Story about sex on the net and who visits cybersex sites and becomes involved in online sexual pursuits. Plus cybersex addicts.
Contrary to their image as steamy dens of iniquity, cybersex sites appear to offer the vast majority of men and women an outlet in which they can safely fantasize, flirt and (virtually) get intimate. So suggests a survey of over 9,000 MSNBC.com readers that is being published next month in a journal of the American Psychological Association.
While the word cybersex often dredges up images of hard porn, most people utilize cybersex sites in a way that is recreational — not detrimental, says study author Alvin Cooper of the San Jose Marital Services and Sexuality Centre in San Jose, Calif.
Yet there is a small group of users — about 8 percent — who report spending 11 hours or more a week in online sexual pursuits, a sign of "destructive behavior," says Cooper, who is also an MSNBC "Sexploration" columnist.
But for the vast majority of users, particularly men, online love "is a form of entertainment — akin to reading Playboy or viewing Baywatch," says Cooper, who has been referred to as the Masters and Johnson of cybersex.
One unexpected finding was the large number of younger females who are turning to cybersex sites, he says. In contrast to their male counterparts, most of these women are skipping the titillating pictures of erotica sites in favor of interactive chat rooms.
The reason, he says, "is the 'triple A' of the Internet: access, affordability and anonymity. [Together, they are] allowing young adult women to be more comfortable experimenting with their sexuality online than almost anywhere else. They can engage in new relationships without fear."
There's no doubt that cybersex is big business. More than 9.6 million people — or 15 percent of all Web users — logged on to the 10 most popular cybersex sites in April, 1998, the month the survey was posted, according to a major web tracking firm.
CLICK AND TELL
The click-and-tell poll invited MSNBC users who had at least one cybersex encounter to answer 59 questions about what kind of sex sites they visited, how long they spent in such pursuits and what they got out of it.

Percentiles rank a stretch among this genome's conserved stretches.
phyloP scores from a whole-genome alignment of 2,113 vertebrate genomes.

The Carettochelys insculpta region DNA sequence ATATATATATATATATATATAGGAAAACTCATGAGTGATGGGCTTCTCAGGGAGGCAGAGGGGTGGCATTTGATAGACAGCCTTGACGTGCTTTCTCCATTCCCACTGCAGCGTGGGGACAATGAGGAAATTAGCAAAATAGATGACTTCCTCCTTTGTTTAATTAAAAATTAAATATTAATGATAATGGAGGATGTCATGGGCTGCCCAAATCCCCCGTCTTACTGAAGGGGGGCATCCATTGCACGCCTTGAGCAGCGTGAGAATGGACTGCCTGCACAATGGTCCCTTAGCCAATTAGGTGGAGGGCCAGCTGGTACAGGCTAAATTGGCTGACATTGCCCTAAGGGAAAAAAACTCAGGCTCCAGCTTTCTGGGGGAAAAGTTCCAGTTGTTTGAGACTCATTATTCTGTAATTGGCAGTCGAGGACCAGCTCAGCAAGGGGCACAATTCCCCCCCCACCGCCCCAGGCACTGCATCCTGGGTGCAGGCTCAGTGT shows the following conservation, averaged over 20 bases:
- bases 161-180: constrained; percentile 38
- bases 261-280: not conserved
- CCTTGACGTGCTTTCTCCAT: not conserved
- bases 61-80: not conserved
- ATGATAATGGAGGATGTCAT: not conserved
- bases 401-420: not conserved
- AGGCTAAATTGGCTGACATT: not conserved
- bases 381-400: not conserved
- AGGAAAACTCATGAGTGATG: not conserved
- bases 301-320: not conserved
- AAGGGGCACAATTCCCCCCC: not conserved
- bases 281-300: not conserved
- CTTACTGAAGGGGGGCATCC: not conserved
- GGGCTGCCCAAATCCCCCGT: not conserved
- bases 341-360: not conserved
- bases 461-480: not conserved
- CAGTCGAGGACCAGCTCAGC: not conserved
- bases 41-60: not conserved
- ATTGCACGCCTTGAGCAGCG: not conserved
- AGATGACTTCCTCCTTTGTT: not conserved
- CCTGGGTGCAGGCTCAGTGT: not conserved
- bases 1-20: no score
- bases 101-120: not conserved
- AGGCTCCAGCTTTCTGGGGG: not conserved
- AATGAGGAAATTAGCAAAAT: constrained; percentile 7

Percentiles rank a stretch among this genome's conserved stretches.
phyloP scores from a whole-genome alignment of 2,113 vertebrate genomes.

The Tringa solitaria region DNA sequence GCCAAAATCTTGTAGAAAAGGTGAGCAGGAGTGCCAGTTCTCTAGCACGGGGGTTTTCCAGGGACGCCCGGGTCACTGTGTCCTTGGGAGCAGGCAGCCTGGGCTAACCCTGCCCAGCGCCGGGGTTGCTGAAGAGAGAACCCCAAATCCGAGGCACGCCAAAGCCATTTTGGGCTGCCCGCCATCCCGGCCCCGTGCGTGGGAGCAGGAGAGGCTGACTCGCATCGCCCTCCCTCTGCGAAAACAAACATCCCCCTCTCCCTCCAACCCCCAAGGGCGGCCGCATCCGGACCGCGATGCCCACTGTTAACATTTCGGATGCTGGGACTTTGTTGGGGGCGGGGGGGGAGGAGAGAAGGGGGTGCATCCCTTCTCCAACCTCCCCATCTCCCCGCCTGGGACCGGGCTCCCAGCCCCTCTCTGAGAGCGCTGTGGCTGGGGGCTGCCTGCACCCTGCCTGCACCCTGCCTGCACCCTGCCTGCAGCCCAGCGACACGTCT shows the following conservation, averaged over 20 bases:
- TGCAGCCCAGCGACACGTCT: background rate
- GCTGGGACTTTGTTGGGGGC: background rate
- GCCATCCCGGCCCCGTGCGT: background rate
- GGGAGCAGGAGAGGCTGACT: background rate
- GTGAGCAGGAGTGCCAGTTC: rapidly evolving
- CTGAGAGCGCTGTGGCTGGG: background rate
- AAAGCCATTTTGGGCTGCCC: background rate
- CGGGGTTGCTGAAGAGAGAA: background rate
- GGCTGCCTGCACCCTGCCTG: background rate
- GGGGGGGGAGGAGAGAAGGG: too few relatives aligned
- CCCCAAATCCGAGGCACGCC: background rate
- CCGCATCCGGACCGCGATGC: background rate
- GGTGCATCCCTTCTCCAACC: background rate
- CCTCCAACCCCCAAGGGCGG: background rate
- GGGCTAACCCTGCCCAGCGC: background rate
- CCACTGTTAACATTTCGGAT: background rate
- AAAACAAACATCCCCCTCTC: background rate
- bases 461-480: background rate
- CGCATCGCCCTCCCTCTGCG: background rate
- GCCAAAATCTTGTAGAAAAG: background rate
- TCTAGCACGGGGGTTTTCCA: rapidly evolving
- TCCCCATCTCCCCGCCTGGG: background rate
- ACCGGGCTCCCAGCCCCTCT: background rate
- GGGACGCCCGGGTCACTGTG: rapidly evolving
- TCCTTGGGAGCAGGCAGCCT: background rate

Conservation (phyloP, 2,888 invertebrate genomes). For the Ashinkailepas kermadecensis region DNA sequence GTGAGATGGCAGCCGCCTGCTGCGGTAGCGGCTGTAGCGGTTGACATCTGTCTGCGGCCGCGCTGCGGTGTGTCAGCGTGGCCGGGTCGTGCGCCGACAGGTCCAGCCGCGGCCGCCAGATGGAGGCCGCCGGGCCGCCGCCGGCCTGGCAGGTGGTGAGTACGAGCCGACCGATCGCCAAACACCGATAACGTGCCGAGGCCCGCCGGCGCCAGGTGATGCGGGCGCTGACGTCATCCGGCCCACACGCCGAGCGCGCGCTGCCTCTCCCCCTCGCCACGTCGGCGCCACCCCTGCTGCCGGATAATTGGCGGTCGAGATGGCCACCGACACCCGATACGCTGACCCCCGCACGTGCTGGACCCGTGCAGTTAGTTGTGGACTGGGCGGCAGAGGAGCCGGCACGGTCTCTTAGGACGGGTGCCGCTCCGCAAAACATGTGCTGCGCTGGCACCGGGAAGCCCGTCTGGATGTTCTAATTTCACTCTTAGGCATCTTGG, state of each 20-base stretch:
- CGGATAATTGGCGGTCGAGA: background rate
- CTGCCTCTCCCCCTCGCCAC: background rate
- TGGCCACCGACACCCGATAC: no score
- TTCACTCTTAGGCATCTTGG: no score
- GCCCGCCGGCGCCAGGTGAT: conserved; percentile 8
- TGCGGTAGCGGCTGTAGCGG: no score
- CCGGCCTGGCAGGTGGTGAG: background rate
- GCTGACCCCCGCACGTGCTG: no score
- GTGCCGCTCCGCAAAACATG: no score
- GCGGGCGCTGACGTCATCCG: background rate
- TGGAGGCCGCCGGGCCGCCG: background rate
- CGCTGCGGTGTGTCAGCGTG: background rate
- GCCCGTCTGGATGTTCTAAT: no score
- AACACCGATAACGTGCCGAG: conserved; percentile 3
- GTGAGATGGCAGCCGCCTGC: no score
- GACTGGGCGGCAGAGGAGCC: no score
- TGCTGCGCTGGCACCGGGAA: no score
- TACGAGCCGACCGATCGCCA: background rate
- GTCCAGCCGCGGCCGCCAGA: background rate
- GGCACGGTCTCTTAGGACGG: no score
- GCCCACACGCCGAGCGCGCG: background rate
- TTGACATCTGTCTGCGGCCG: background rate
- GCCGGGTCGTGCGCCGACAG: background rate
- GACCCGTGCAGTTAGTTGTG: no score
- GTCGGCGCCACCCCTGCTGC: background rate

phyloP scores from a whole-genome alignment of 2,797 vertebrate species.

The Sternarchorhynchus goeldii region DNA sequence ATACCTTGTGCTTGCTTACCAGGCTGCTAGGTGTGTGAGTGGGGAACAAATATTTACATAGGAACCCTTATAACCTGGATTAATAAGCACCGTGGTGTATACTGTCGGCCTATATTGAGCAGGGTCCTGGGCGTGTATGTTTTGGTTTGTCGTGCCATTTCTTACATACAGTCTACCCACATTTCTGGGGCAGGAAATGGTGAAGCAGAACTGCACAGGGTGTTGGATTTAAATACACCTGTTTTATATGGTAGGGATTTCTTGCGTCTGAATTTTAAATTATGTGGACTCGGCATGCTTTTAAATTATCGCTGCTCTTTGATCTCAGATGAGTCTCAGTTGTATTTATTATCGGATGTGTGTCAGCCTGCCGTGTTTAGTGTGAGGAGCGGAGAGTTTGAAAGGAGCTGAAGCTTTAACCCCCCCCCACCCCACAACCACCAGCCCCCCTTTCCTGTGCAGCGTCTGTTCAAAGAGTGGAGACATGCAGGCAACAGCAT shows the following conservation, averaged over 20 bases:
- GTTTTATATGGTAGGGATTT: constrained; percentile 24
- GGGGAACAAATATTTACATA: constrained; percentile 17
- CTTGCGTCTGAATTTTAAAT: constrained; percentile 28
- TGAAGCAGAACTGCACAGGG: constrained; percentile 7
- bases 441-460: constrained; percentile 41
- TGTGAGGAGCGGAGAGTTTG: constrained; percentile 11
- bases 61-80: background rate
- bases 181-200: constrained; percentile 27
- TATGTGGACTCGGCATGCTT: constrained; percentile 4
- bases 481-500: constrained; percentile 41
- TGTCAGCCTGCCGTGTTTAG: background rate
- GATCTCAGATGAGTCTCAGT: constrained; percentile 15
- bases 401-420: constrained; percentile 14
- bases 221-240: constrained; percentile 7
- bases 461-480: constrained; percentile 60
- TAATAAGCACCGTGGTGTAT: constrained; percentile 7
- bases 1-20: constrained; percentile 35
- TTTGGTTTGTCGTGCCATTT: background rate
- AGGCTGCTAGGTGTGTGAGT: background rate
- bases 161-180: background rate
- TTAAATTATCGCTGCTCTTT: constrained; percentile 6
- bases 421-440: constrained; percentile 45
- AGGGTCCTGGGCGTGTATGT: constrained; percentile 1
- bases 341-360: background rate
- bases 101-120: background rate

The results are being published in the April issue of Professional Psychology: Research and Practice, an APA journal. (MSNBC.com always notes that by their very nature, surveys posted on its Web site are nonscientific.)
Over 13,500 people completed the survey, which was posted on the site over a 7-week period during March and April of 1998. After discarding surveys which were incomplete or filled out by people under 18, a final sample of 9,177 respondents was evaluated.
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AMONG THE FINDINGS:
- Six times as many men engage in online sexual pursuits as women (86 percent vs. 14 percent).
- While women aged 18 to 34 made up only one-third of MSNBC visitors during April, nearly twice that many said they visited sex sites or chat rooms.
- Women favor sexual chat rooms (49 percent vs. 23 percent), while men prefer visual erotica online (50 percent vs. 23 percent).
- At least 13 percent of respondents access sexual sites at work.
- Most respondents, 61 percent, reported occasionally fibbing about their age when visiting sex sites. And over one-third "lied" about their race.
- Gender-bending was less pervasive, with only one in 20 saying they "switched sex" when visiting adult sites.
- Three out of four respondents said they kept secret from others how much time they spend online for sexual pursuits, although 87 percent reported that they did not feel guilty or ashamed about the time they spent on line.
- The majority (92 percent) said they spent under 11 hours a week visiting sex sites.
The large amount of time devoted to online sexual pursuits by the other 8 percent of respondents is what most troubles Cooper and other experts.
"Spending more than 10 hours a week visiting adult sites is a sign of compulsivity — in this case, an uncontrollable desire to go to sex sites," Cooper says. In comparison, about 5 percent of the general population suffers from sexual compulsivity.
"This paper presents data which may be of use in the treatment of persons who have 'overdosed' on the contents of adult Internet sites and whose lives have been adversely affected," says clinical psychologist J. G. Benedict, an associate editor of the APA journal who maintains a private practice in Denver.
While abstention or "an austere diet" of cybersex might be the best course of action for addicts, that might be as impossible as suggesting to a "peeping tom" that he just stop such behaviors, the experts agree. Rather, the cybersex addict needs to seek treatment from a qualified professional.